Number of Catholics grew by 14 million in a year, according to newly released figures
The number of Catholics in the world and the number of priests, permanent deacons and religious men all increased in 2012, while the number of women in religious orders continued to decline, according to Vatican statistics.
The number of candidates for the priesthood also showed its first global downturn in recent years.
The statistics come from a recently published Statistical Yearbook of the Church, which reported worldwide Church figures as of December 31, 2012.
By the end of 2012, the worldwide Catholic population had reached 1.228 billion, an increase of 14 million or 1.14 per cent, slightly outpacing the global population growth rate, which, as of 2013, was estimated at 1.09 per cent.
Catholics as a percentage of the global population remained essentially unchanged from the previous year at around 17.5 per cent.
The latest Vatican statistical yearbook estimated that there were about 4.8 million Catholics that were not included in its survey because they were in countries that could not provide an accurate report to the Vatican, mainly China and North Korea.
According to the yearbook, the percentage of Catholics as part of the general population is highest in the Americas where they make up 63.2 per cent of the continent’s population. Asia has the lowest proportion, with 3.2 per cent.
During the 2012 calendar year, there were 16.4 million baptisms of both infants and adults, according to the statistical yearbook.
It said the number of bishops of the world stayed essentially the same at 5,133.
The total number of priests – diocesan and religious – around the world grew from 413,418 to 414,313, with a modest increase in Africa, a larger rise in Asia, and slight decreases in the Americas, Europe and Oceania. Asia saw a 13.7 per cent growth in the number of priests between 2007 and the end of 2012.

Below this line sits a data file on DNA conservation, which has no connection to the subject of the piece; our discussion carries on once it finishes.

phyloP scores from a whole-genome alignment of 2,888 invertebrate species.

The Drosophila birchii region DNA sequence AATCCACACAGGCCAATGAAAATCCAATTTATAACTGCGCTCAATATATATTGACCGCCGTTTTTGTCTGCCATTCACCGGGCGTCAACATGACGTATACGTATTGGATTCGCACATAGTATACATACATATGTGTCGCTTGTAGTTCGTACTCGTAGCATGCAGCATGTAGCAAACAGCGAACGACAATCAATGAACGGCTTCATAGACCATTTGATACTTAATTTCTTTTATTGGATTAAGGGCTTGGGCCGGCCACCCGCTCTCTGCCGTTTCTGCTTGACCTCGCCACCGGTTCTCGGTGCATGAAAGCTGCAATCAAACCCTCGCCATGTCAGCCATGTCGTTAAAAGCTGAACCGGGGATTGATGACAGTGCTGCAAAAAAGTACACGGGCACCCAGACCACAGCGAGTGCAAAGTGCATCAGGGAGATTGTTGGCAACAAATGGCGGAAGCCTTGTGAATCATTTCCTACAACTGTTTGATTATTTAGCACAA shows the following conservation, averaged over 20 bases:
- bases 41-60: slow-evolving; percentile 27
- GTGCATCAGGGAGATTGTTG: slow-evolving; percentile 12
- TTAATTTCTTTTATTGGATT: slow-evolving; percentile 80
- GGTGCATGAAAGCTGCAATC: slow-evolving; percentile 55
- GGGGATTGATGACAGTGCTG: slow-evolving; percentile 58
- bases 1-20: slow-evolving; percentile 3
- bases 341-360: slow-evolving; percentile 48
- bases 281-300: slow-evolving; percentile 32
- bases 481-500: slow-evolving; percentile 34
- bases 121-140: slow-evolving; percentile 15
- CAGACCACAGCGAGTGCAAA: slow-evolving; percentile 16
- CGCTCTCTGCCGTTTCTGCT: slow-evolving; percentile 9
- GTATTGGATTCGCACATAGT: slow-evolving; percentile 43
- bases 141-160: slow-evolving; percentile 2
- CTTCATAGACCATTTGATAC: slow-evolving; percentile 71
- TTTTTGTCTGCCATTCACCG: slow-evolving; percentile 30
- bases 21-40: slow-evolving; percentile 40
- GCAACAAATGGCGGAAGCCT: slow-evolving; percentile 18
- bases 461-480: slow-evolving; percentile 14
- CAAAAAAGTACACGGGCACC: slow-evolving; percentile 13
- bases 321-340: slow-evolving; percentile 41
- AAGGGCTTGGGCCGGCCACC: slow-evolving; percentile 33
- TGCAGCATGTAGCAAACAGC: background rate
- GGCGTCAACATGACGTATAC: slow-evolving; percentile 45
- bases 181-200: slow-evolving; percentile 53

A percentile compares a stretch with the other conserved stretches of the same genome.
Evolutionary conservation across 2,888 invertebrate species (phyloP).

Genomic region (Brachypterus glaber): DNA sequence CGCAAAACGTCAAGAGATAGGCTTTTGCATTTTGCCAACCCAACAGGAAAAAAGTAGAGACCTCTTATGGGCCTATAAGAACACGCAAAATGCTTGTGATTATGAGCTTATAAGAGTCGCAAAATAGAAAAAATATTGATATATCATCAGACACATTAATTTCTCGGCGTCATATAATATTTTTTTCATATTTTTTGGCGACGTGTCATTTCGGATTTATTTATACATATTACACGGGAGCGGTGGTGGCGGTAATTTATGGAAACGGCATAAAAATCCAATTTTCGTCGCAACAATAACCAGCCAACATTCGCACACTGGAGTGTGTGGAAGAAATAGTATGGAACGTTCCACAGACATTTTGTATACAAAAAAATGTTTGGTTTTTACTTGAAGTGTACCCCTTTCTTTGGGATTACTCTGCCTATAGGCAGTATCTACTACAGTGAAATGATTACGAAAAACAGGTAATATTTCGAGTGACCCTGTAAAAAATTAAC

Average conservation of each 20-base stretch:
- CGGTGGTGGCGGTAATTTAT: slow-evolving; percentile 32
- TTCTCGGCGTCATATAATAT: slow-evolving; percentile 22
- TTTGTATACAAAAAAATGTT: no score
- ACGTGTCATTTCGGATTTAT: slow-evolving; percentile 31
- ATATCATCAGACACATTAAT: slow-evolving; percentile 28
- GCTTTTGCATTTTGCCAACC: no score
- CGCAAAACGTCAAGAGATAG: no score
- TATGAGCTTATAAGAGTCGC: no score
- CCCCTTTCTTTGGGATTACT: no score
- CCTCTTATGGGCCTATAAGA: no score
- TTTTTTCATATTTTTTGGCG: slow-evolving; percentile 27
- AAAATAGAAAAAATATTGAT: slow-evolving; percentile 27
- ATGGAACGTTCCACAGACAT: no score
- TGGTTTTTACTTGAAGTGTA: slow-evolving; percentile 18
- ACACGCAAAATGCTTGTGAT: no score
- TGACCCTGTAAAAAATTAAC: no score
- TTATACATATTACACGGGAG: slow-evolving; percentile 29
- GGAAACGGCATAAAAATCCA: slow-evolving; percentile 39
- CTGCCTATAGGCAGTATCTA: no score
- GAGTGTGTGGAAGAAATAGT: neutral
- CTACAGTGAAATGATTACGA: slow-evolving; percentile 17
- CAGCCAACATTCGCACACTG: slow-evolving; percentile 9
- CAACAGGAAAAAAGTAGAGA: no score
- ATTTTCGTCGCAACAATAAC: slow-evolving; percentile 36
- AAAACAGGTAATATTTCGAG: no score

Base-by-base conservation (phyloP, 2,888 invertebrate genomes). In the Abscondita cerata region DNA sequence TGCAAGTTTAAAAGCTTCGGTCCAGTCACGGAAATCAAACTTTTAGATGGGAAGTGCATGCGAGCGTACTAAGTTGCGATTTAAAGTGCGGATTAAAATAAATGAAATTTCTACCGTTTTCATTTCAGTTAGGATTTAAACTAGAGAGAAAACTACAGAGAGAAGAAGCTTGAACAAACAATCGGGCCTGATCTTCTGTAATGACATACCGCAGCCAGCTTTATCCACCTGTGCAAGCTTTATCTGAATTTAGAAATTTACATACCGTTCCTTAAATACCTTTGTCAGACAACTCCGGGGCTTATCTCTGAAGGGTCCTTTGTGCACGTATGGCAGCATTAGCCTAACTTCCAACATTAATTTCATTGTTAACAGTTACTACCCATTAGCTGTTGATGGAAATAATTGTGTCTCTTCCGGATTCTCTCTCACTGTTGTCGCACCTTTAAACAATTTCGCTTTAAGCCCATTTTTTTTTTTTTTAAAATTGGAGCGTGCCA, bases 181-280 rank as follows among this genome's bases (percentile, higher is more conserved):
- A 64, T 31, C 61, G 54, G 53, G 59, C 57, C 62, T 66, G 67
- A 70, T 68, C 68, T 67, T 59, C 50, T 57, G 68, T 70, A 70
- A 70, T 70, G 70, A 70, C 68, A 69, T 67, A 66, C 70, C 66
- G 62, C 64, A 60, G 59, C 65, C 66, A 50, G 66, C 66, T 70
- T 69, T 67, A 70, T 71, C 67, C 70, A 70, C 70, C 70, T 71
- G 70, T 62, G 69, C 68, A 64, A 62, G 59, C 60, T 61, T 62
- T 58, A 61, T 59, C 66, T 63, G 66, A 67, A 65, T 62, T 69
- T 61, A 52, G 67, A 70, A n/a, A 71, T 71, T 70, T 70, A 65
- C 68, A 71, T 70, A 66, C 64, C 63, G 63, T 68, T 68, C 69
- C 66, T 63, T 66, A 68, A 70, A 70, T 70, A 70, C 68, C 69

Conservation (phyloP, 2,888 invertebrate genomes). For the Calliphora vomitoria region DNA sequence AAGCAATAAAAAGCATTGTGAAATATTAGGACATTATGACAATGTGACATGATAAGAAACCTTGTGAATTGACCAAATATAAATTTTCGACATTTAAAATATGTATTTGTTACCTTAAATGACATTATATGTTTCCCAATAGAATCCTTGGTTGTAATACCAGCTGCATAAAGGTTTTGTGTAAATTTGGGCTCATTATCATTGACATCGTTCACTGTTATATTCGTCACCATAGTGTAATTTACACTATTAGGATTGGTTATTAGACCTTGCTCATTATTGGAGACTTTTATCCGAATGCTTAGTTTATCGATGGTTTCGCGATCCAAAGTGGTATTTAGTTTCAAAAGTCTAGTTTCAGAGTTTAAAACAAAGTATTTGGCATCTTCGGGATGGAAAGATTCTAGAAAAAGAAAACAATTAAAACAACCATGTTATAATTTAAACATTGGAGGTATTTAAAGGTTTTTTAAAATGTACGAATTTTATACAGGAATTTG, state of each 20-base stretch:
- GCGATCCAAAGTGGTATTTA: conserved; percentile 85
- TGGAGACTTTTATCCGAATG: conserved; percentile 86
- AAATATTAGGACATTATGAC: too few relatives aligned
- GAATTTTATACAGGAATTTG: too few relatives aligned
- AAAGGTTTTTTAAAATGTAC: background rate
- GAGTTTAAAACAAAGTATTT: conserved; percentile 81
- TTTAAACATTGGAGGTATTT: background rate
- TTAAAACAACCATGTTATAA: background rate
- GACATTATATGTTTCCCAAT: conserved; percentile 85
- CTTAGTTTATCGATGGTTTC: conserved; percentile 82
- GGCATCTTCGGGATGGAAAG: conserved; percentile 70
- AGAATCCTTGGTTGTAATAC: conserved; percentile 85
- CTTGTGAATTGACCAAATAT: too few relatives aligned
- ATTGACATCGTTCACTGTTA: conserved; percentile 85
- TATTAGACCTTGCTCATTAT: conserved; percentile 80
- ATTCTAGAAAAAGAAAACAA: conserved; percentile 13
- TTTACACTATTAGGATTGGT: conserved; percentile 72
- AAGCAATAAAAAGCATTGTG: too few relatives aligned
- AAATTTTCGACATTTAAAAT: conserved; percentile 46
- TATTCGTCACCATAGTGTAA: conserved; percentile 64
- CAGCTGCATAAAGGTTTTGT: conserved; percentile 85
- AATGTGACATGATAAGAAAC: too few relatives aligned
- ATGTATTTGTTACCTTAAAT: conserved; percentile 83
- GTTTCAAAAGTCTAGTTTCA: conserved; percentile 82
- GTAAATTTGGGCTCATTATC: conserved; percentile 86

The number of permanent deacons reported – 42,104 – was an increase of more than 1,100 over the previous year and a 17 per cent increase since 2007. The vast majority – more than 97 per cent – of the world’s permanent deacons live in the Americas or in Europe.
The number of religious brothers showed 0.4 per cent growth worldwide. The number of religious brothers totalled 55,314 at the end of 2012. Slight growth was seen everywhere except the Americas.
The number of women in religious orders continued its downward trend. The total of 702, 529 temporarily and permanently professed sisters and nuns in 2012 was a 1.5 per cent decrease from the previous year and a 5.9 per cent fall since 2007.
The number of candidates for the priesthood – both diocesan seminarians and members of religious orders – who had reached the level of philosophy and theology studies showed its first downturn since 2003. The number of candidates dropped slightly to 120,051 men at the end of 2012 as compared to 120,616 at end of 2011. Increases were reported in the traditionally vocations-rich continents of Africa and Asia, although the increases were modest; Africa reported 245 more candidates than in 2011 and Asia reported 179 more men in their final years of study for ordination.